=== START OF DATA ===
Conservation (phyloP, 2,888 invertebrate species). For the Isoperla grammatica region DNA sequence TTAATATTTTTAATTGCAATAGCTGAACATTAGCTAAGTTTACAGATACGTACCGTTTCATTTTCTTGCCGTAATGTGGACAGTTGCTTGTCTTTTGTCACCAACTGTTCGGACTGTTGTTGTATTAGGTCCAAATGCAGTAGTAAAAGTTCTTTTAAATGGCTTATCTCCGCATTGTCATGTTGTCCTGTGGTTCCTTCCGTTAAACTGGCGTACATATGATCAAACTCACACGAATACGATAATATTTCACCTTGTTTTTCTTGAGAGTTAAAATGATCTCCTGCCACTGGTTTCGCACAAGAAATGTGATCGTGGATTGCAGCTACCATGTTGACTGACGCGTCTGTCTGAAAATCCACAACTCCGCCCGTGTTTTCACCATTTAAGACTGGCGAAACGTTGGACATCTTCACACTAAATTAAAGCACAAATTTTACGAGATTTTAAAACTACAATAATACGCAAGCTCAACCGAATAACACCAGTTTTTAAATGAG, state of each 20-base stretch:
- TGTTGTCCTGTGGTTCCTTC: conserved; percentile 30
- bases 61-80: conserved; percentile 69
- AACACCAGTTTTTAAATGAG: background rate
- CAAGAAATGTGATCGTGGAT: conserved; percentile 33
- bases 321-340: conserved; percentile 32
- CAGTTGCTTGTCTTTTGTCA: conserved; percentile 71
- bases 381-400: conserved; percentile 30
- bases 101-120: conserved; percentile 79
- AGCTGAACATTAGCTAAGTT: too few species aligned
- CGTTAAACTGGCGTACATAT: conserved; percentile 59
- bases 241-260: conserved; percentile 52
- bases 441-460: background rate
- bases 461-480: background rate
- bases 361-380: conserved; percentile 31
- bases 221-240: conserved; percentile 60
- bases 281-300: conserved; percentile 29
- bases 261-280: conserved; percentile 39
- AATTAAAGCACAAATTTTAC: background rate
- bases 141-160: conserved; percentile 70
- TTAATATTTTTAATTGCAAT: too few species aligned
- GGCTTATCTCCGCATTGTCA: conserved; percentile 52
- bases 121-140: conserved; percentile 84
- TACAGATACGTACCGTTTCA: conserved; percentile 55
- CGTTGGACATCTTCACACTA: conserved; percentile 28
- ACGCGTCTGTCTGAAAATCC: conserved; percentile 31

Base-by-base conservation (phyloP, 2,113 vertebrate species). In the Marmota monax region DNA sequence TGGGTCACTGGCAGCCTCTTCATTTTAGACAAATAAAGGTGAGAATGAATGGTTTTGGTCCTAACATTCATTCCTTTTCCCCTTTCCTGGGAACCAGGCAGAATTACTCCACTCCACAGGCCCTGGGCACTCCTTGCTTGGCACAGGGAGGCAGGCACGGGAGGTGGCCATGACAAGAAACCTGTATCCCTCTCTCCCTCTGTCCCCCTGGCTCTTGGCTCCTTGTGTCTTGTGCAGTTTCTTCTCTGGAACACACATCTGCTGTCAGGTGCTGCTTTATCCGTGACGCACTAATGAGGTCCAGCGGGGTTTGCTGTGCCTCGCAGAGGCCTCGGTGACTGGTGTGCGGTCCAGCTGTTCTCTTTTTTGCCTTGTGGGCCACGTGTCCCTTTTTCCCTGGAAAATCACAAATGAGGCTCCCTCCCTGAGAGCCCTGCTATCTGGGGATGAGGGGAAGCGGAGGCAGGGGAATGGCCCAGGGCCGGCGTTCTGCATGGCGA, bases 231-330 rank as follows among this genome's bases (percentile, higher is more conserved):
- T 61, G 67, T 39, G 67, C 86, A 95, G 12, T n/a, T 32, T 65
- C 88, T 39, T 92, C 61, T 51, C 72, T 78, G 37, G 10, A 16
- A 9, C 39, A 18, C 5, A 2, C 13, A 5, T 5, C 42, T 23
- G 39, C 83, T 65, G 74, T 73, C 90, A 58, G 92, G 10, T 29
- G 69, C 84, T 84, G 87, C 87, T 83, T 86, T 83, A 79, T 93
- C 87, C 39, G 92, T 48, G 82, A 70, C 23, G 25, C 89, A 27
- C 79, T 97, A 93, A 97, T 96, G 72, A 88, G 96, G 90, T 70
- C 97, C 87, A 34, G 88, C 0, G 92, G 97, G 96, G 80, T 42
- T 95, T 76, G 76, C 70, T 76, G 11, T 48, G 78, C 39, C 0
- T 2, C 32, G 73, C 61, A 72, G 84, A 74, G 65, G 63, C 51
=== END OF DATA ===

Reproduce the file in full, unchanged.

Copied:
Conservation (phyloP, 2,888 invertebrate species). For the Isoperla grammatica region DNA sequence TTAATATTTTTAATTGCAATAGCTGAACATTAGCTAAGTTTACAGATACGTACCGTTTCATTTTCTTGCCGTAATGTGGACAGTTGCTTGTCTTTTGTCACCAACTGTTCGGACTGTTGTTGTATTAGGTCCAAATGCAGTAGTAAAAGTTCTTTTAAATGGCTTATCTCCGCATTGTCATGTTGTCCTGTGGTTCCTTCCGTTAAACTGGCGTACATATGATCAAACTCACACGAATACGATAATATTTCACCTTGTTTTTCTTGAGAGTTAAAATGATCTCCTGCCACTGGTTTCGCACAAGAAATGTGATCGTGGATTGCAGCTACCATGTTGACTGACGCGTCTGTCTGAAAATCCACAACTCCGCCCGTGTTTTCACCATTTAAGACTGGCGAAACGTTGGACATCTTCACACTAAATTAAAGCACAAATTTTACGAGATTTTAAAACTACAATAATACGCAAGCTCAACCGAATAACACCAGTTTTTAAATGAG, state of each 20-base stretch:
- TGTTGTCCTGTGGTTCCTTC: conserved; percentile 30
- bases 61-80: conserved; percentile 69
- AACACCAGTTTTTAAATGAG: background rate
- CAAGAAATGTGATCGTGGAT: conserved; percentile 33
- bases 321-340: conserved; percentile 32
- CAGTTGCTTGTCTTTTGTCA: conserved; percentile 71
- bases 381-400: conserved; percentile 30
- bases 101-120: conserved; percentile 79
- AGCTGAACATTAGCTAAGTT: too few species aligned
- CGTTAAACTGGCGTACATAT: conserved; percentile 59
- bases 241-260: conserved; percentile 52
- bases 441-460: background rate
- bases 461-480: background rate
- bases 361-380: conserved; percentile 31
- bases 221-240: conserved; percentile 60
- bases 281-300: conserved; percentile 29
- bases 261-280: conserved; percentile 39
- AATTAAAGCACAAATTTTAC: background rate
- bases 141-160: conserved; percentile 70
- TTAATATTTTTAATTGCAAT: too few species aligned
- GGCTTATCTCCGCATTGTCA: conserved; percentile 52
- bases 121-140: conserved; percentile 84
- TACAGATACGTACCGTTTCA: conserved; percentile 55
- CGTTGGACATCTTCACACTA: conserved; percentile 28
- ACGCGTCTGTCTGAAAATCC: conserved; percentile 31

Base-by-base conservation (phyloP, 2,113 vertebrate species). In the Marmota monax region DNA sequence TGGGTCACTGGCAGCCTCTTCATTTTAGACAAATAAAGGTGAGAATGAATGGTTTTGGTCCTAACATTCATTCCTTTTCCCCTTTCCTGGGAACCAGGCAGAATTACTCCACTCCACAGGCCCTGGGCACTCCTTGCTTGGCACAGGGAGGCAGGCACGGGAGGTGGCCATGACAAGAAACCTGTATCCCTCTCTCCCTCTGTCCCCCTGGCTCTTGGCTCCTTGTGTCTTGTGCAGTTTCTTCTCTGGAACACACATCTGCTGTCAGGTGCTGCTTTATCCGTGACGCACTAATGAGGTCCAGCGGGGTTTGCTGTGCCTCGCAGAGGCCTCGGTGACTGGTGTGCGGTCCAGCTGTTCTCTTTTTTGCCTTGTGGGCCACGTGTCCCTTTTTCCCTGGAAAATCACAAATGAGGCTCCCTCCCTGAGAGCCCTGCTATCTGGGGATGAGGGGAAGCGGAGGCAGGGGAATGGCCCAGGGCCGGCGTTCTGCATGGCGA, bases 231-330 rank as follows among this genome's bases (percentile, higher is more conserved):
- T 61, G 67, T 39, G 67, C 86, A 95, G 12, T n/a, T 32, T 65
- C 88, T 39, T 92, C 61, T 51, C 72, T 78, G 37, G 10, A 16
- A 9, C 39, A 18, C 5, A 2, C 13, A 5, T 5, C 42, T 23
- G 39, C 83, T 65, G 74, T 73, C 90, A 58, G 92, G 10, T 29
- G 69, C 84, T 84, G 87, C 87, T 83, T 86, T 83, A 79, T 93
- C 87, C 39, G 92, T 48, G 82, A 70, C 23, G 25, C 89, A 27
- C 79, T 97, A 93, A 97, T 96, G 72, A 88, G 96, G 90, T 70
- C 97, C 87, A 34, G 88, C 0, G 92, G 97, G 96, G 80, T 42
- T 95, T 76, G 76, C 70, T 76, G 11, T 48, G 78, C 39, C 0
- T 2, C 32, G 73, C 61, A 72, G 84, A 74, G 65, G 63, C 51